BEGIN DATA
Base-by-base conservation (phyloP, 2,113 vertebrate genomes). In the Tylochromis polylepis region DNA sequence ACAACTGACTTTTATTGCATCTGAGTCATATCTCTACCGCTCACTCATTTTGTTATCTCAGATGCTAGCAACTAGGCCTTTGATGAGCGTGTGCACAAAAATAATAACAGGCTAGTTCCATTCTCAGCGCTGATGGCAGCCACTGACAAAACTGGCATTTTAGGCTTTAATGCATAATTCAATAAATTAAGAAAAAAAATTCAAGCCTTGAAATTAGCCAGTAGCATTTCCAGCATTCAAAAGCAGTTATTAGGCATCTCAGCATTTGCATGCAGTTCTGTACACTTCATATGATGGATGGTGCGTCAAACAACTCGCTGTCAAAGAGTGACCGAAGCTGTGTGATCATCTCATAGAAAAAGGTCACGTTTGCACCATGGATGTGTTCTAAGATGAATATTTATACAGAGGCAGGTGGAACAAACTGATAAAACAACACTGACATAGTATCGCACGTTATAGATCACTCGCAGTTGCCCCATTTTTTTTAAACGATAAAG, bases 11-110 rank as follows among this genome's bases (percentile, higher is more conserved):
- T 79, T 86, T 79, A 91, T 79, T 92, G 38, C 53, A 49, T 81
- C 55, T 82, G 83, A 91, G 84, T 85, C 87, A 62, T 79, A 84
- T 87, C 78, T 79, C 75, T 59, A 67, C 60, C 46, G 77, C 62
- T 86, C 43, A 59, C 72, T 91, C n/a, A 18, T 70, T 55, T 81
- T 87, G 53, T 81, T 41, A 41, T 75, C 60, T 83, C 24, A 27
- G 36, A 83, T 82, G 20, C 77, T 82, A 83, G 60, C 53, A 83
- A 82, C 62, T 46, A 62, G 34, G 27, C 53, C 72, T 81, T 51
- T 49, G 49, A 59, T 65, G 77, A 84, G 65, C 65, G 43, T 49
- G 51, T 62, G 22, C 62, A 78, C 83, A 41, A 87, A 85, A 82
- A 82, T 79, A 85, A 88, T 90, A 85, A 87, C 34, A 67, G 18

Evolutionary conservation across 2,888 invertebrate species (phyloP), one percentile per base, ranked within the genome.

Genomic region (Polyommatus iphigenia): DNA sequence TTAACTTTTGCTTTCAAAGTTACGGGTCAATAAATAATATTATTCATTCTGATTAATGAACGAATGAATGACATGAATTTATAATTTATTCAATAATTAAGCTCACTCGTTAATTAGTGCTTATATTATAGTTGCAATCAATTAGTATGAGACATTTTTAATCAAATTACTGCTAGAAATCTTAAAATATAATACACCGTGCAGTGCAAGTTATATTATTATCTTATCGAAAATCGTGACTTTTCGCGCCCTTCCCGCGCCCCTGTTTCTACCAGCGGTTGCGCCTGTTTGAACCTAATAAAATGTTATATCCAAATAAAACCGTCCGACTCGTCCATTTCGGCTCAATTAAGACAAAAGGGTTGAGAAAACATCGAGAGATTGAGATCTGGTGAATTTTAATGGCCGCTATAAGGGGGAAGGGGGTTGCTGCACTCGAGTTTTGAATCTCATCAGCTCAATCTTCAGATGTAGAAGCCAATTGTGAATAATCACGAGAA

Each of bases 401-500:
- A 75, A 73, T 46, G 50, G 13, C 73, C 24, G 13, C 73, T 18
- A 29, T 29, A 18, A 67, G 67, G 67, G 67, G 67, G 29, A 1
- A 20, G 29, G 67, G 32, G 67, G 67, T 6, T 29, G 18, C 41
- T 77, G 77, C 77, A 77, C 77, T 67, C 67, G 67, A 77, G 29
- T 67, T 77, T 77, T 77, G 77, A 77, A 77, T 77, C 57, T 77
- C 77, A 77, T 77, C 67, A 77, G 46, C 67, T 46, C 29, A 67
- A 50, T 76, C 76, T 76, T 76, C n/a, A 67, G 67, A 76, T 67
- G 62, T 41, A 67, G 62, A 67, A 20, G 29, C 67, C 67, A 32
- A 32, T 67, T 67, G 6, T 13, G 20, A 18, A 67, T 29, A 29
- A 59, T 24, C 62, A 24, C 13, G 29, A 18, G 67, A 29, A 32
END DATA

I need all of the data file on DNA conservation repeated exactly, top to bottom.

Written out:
Base-by-base conservation (phyloP, 2,113 vertebrate genomes). In the Tylochromis polylepis region DNA sequence ACAACTGACTTTTATTGCATCTGAGTCATATCTCTACCGCTCACTCATTTTGTTATCTCAGATGCTAGCAACTAGGCCTTTGATGAGCGTGTGCACAAAAATAATAACAGGCTAGTTCCATTCTCAGCGCTGATGGCAGCCACTGACAAAACTGGCATTTTAGGCTTTAATGCATAATTCAATAAATTAAGAAAAAAAATTCAAGCCTTGAAATTAGCCAGTAGCATTTCCAGCATTCAAAAGCAGTTATTAGGCATCTCAGCATTTGCATGCAGTTCTGTACACTTCATATGATGGATGGTGCGTCAAACAACTCGCTGTCAAAGAGTGACCGAAGCTGTGTGATCATCTCATAGAAAAAGGTCACGTTTGCACCATGGATGTGTTCTAAGATGAATATTTATACAGAGGCAGGTGGAACAAACTGATAAAACAACACTGACATAGTATCGCACGTTATAGATCACTCGCAGTTGCCCCATTTTTTTTAAACGATAAAG, bases 11-110 rank as follows among this genome's bases (percentile, higher is more conserved):
- T 79, T 86, T 79, A 91, T 79, T 92, G 38, C 53, A 49, T 81
- C 55, T 82, G 83, A 91, G 84, T 85, C 87, A 62, T 79, A 84
- T 87, C 78, T 79, C 75, T 59, A 67, C 60, C 46, G 77, C 62
- T 86, C 43, A 59, C 72, T 91, C n/a, A 18, T 70, T 55, T 81
- T 87, G 53, T 81, T 41, A 41, T 75, C 60, T 83, C 24, A 27
- G 36, A 83, T 82, G 20, C 77, T 82, A 83, G 60, C 53, A 83
- A 82, C 62, T 46, A 62, G 34, G 27, C 53, C 72, T 81, T 51
- T 49, G 49, A 59, T 65, G 77, A 84, G 65, C 65, G 43, T 49
- G 51, T 62, G 22, C 62, A 78, C 83, A 41, A 87, A 85, A 82
- A 82, T 79, A 85, A 88, T 90, A 85, A 87, C 34, A 67, G 18

Evolutionary conservation across 2,888 invertebrate species (phyloP), one percentile per base, ranked within the genome.

Genomic region (Polyommatus iphigenia): DNA sequence TTAACTTTTGCTTTCAAAGTTACGGGTCAATAAATAATATTATTCATTCTGATTAATGAACGAATGAATGACATGAATTTATAATTTATTCAATAATTAAGCTCACTCGTTAATTAGTGCTTATATTATAGTTGCAATCAATTAGTATGAGACATTTTTAATCAAATTACTGCTAGAAATCTTAAAATATAATACACCGTGCAGTGCAAGTTATATTATTATCTTATCGAAAATCGTGACTTTTCGCGCCCTTCCCGCGCCCCTGTTTCTACCAGCGGTTGCGCCTGTTTGAACCTAATAAAATGTTATATCCAAATAAAACCGTCCGACTCGTCCATTTCGGCTCAATTAAGACAAAAGGGTTGAGAAAACATCGAGAGATTGAGATCTGGTGAATTTTAATGGCCGCTATAAGGGGGAAGGGGGTTGCTGCACTCGAGTTTTGAATCTCATCAGCTCAATCTTCAGATGTAGAAGCCAATTGTGAATAATCACGAGAA

Each of bases 401-500:
- A 75, A 73, T 46, G 50, G 13, C 73, C 24, G 13, C 73, T 18
- A 29, T 29, A 18, A 67, G 67, G 67, G 67, G 67, G 29, A 1
- A 20, G 29, G 67, G 32, G 67, G 67, T 6, T 29, G 18, C 41
- T 77, G 77, C 77, A 77, C 77, T 67, C 67, G 67, A 77, G 29
- T 67, T 77, T 77, T 77, G 77, A 77, A 77, T 77, C 57, T 77
- C 77, A 77, T 77, C 67, A 77, G 46, C 67, T 46, C 29, A 67
- A 50, T 76, C 76, T 76, T 76, C n/a, A 67, G 67, A 76, T 67
- G 62, T 41, A 67, G 62, A 67, A 20, G 29, C 67, C 67, A 32
- A 32, T 67, T 67, G 6, T 13, G 20, A 18, A 67, T 29, A 29
- A 59, T 24, C 62, A 24, C 13, G 29, A 18, G 67, A 29, A 32